Renowned Health Reform, Policy and Technology Expert; Senior Health Policy Adviser to Presidential Campaigns; Former CEO, Center for Health Transformation
Travels from: Virginia • Fee Code: B
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David Merritt is a nationally recognized expert in health policy and health transformation and a sought-after speaker, author and policy adviser. His areas of expertise include the national health reform law and health information technology, both of which he has counseled and guided many of the world's foremost organizations such as Microsoft, WellPoint, Siemens, GE, IBM, America’s Health Insurance Plans, UPS and more than 80 other leading corporations.
Currently, Merritt is a senior adviser at Leavitt Partners, leading the Health Intelligence Partners unit, a new collaborative providing senior executives with valuable and actionable intelligence about the future of healthcare. In 2009 and 2010, he was deeply involved in the debate over national health reform, working closely with Members of Congress, congressional staff and key members of the national media. A frequent industry speaker, Merritt has delivered hundreds of presentations on health transformation and national policy for diverse organizations such as the American Medical Association, Southern Governors Association, Yale School of Management and Princeton University, at the invitation of visiting professor and former Senate Majority Leader Bill Frist.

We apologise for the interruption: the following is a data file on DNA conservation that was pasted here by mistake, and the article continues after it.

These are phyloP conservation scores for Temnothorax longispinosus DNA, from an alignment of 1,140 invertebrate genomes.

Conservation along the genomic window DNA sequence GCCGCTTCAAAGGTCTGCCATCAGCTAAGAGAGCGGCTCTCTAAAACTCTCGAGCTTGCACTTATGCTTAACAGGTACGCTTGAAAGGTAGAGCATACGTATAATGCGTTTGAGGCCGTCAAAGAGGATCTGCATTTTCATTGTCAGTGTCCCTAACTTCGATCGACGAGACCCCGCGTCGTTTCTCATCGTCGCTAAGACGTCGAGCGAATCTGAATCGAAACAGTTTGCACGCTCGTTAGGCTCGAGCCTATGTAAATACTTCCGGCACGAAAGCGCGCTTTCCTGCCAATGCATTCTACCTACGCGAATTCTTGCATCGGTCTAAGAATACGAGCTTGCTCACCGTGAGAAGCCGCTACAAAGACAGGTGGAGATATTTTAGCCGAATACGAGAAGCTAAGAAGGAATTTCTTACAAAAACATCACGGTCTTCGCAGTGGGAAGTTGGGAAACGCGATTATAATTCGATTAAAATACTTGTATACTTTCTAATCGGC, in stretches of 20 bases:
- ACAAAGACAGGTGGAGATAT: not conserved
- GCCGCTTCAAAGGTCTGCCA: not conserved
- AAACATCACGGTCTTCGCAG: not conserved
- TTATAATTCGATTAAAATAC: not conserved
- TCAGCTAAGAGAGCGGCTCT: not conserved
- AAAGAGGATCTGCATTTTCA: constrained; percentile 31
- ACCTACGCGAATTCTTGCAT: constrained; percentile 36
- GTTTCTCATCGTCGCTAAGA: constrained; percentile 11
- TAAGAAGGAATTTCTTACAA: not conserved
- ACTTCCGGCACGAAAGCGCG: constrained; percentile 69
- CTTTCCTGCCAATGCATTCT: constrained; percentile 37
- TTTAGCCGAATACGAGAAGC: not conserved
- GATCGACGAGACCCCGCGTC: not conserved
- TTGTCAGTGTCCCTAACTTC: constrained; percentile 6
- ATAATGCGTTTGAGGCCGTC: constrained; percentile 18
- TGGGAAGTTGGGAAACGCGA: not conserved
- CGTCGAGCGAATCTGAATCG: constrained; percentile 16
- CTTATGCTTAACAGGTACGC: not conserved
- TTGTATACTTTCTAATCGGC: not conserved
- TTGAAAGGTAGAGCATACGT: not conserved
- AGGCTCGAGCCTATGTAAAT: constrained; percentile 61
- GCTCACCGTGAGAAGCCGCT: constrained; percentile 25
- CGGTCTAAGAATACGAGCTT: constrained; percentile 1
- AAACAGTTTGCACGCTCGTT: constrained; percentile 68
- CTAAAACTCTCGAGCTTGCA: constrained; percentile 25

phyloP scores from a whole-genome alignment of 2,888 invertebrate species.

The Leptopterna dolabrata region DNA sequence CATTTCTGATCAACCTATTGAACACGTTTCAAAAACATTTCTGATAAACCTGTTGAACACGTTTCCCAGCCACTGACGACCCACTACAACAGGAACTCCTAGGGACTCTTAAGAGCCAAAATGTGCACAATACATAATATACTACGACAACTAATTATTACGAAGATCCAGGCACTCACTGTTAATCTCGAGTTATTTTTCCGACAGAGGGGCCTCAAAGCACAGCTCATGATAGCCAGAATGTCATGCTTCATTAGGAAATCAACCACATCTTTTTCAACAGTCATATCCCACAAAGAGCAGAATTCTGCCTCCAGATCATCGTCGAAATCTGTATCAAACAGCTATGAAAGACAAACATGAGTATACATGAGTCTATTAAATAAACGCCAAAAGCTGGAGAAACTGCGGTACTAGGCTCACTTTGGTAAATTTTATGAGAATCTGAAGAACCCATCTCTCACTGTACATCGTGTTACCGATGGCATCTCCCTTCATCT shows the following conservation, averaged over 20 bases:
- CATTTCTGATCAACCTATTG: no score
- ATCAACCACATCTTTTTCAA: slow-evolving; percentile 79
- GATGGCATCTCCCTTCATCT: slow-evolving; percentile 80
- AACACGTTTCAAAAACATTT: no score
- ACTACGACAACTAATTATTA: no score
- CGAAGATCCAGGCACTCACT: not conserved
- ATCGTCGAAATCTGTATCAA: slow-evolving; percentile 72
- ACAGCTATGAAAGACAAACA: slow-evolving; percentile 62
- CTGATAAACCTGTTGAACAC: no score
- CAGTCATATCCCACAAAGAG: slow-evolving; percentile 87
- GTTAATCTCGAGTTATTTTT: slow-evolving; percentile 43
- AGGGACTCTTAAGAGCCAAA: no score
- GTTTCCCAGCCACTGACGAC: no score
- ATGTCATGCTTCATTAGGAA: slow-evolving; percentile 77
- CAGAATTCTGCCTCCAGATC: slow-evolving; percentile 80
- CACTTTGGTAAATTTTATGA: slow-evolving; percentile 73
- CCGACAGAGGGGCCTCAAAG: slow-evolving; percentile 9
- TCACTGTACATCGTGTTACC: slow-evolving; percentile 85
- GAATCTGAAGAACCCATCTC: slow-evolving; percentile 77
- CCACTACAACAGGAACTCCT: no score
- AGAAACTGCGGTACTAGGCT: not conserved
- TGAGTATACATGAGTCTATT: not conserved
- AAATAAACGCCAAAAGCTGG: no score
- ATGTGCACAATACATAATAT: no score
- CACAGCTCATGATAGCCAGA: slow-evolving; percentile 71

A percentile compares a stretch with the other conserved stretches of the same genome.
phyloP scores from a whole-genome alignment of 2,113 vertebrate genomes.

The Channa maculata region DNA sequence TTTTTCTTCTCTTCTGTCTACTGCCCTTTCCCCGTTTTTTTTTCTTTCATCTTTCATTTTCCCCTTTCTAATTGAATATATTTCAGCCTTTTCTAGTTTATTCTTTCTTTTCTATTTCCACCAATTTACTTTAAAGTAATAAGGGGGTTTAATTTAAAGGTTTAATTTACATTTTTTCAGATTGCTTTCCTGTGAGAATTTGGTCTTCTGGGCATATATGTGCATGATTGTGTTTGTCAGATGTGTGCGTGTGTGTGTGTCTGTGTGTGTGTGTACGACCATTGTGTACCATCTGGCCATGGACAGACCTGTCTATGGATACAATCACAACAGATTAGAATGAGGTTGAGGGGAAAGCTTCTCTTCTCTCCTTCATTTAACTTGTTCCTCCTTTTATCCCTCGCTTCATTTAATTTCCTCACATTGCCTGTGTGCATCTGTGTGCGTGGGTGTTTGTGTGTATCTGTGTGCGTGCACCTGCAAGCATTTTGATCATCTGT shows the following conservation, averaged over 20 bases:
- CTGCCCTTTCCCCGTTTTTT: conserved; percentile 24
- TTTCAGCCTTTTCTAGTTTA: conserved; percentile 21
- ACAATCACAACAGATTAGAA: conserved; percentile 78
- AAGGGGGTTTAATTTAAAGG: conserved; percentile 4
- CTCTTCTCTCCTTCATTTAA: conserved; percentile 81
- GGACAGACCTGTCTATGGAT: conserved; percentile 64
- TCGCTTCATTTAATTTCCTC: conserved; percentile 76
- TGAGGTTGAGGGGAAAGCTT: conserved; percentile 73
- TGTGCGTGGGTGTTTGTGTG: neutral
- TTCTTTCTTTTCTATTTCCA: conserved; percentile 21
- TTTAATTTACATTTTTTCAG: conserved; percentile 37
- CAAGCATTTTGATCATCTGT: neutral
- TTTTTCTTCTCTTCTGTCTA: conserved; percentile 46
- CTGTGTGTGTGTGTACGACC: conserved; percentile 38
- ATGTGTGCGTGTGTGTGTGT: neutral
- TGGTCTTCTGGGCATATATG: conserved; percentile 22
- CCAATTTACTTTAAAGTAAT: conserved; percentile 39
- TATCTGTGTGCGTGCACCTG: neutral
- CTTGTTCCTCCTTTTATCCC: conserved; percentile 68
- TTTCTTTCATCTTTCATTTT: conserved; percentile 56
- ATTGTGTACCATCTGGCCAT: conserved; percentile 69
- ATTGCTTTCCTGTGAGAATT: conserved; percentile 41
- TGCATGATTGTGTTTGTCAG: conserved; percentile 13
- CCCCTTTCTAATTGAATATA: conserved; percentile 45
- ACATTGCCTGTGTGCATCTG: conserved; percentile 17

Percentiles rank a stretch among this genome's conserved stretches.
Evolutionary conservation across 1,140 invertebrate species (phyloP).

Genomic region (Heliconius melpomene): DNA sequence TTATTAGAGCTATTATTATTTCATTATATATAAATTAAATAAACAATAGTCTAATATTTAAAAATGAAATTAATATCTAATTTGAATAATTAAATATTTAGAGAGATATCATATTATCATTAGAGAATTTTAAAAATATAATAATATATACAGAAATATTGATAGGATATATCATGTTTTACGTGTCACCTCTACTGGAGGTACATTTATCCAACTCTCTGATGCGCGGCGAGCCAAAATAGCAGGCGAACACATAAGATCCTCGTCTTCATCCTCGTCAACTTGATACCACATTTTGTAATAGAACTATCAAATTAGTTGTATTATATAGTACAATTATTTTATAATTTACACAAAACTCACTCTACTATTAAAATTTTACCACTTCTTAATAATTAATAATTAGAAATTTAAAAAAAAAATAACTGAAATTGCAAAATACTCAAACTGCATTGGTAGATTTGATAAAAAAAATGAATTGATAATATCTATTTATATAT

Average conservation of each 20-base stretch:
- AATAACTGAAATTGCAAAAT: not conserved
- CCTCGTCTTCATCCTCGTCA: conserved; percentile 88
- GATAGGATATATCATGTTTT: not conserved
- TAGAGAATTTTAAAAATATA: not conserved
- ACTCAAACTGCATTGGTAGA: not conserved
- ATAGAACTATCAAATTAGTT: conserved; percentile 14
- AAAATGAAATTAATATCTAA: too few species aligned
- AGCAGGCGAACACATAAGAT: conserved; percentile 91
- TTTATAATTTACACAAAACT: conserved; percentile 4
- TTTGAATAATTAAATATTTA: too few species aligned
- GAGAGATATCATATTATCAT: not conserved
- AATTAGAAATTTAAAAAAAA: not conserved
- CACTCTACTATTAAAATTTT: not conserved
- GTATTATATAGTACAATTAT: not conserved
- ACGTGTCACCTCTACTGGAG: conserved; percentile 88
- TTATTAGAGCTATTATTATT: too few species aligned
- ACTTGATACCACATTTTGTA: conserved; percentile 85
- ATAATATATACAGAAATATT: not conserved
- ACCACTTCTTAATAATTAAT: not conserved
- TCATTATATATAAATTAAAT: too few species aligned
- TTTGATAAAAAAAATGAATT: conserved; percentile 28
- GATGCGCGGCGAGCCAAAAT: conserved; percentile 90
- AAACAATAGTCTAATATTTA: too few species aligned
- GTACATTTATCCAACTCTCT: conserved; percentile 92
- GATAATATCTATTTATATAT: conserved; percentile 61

- The Health Reform Law: What’s Happened, What’s Next, What You Need to Know
- Health Care Politics: The Role of Health Care on Capitol Hill and the Campaign Trail
- The Future of Health Care: How the Delivery of Medical Care will Change
- Paper Kills: How Health Information Technology can Transform Health Care
- When the Marketplace meets Medical Care: Health Care Consumerism
- It’s All Greek to Me: Making Health Care Understandable and Transparent to the Average Consumer
- Over the Cliff: Medicare Solvency and Real Reform
ABOUT David Merritt (+/-)
Trusted Counsel to Government and Corporate Leaders